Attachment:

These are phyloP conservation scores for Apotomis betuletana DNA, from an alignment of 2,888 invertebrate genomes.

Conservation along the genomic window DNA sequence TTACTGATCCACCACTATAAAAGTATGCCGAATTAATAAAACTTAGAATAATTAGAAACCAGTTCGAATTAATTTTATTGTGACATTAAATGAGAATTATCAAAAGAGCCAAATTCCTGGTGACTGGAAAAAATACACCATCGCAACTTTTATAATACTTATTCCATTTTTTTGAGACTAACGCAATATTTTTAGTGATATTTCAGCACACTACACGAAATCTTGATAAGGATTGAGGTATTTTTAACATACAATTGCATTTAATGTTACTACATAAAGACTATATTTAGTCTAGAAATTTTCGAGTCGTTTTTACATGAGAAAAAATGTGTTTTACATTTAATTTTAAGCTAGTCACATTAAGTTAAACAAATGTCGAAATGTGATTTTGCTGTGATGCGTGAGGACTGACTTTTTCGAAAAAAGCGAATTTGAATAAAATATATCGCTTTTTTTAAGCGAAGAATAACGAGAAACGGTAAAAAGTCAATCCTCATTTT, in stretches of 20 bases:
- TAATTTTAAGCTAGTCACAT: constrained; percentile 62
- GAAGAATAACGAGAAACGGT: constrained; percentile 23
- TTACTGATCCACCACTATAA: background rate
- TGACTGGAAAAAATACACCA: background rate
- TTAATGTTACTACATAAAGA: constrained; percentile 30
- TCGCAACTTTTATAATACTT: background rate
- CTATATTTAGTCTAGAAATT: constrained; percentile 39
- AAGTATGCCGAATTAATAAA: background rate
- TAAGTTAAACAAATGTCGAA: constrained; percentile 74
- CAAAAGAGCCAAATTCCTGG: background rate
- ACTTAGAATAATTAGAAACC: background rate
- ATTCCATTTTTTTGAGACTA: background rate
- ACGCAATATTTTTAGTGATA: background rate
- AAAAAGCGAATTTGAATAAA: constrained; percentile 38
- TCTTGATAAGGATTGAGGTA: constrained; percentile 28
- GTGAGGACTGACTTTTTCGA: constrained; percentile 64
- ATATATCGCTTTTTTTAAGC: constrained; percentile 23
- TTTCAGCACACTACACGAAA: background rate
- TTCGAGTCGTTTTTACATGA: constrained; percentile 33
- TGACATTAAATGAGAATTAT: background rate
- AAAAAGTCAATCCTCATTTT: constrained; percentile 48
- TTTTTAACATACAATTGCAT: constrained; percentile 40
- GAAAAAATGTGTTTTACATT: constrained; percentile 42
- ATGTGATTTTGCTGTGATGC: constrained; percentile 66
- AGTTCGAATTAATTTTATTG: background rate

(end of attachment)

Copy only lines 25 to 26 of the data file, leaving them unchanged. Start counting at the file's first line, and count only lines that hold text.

- GAAAAAATGTGTTTTACATT: constrained; percentile 42
- ATGTGATTTTGCTGTGATGC: constrained; percentile 66